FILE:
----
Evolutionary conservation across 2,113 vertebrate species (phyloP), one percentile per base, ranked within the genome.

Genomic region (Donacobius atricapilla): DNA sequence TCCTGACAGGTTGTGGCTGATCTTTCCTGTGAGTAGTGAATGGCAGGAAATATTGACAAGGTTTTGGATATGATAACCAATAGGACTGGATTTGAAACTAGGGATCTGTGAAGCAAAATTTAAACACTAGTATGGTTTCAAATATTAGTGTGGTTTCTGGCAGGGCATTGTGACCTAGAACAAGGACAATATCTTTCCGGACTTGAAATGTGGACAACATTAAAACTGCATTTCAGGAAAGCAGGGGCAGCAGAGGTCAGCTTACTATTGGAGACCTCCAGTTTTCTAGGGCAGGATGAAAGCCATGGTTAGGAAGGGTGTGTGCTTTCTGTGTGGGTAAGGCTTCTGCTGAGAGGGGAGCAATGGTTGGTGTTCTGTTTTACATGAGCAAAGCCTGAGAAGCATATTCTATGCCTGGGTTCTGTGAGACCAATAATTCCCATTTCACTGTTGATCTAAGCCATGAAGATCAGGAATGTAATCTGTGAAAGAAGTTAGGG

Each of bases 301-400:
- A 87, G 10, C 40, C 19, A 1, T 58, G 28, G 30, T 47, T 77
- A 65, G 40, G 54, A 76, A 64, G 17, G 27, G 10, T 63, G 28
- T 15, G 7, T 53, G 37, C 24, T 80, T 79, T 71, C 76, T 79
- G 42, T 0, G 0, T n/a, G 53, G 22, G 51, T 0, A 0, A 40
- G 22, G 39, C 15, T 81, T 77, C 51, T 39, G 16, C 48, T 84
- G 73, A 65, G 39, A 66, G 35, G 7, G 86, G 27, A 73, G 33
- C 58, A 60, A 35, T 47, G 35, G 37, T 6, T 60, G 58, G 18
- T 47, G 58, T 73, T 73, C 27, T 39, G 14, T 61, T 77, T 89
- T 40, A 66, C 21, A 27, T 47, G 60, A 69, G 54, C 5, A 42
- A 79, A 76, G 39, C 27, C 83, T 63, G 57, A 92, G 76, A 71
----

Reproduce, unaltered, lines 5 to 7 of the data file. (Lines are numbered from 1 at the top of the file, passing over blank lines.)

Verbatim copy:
- A 65, G 40, G 54, A 76, A 64, G 17, G 27, G 10, T 63, G 28
- T 15, G 7, T 53, G 37, C 24, T 80, T 79, T 71, C 76, T 79
- G 42, T 0, G 0, T n/a, G 53, G 22, G 51, T 0, A 0, A 40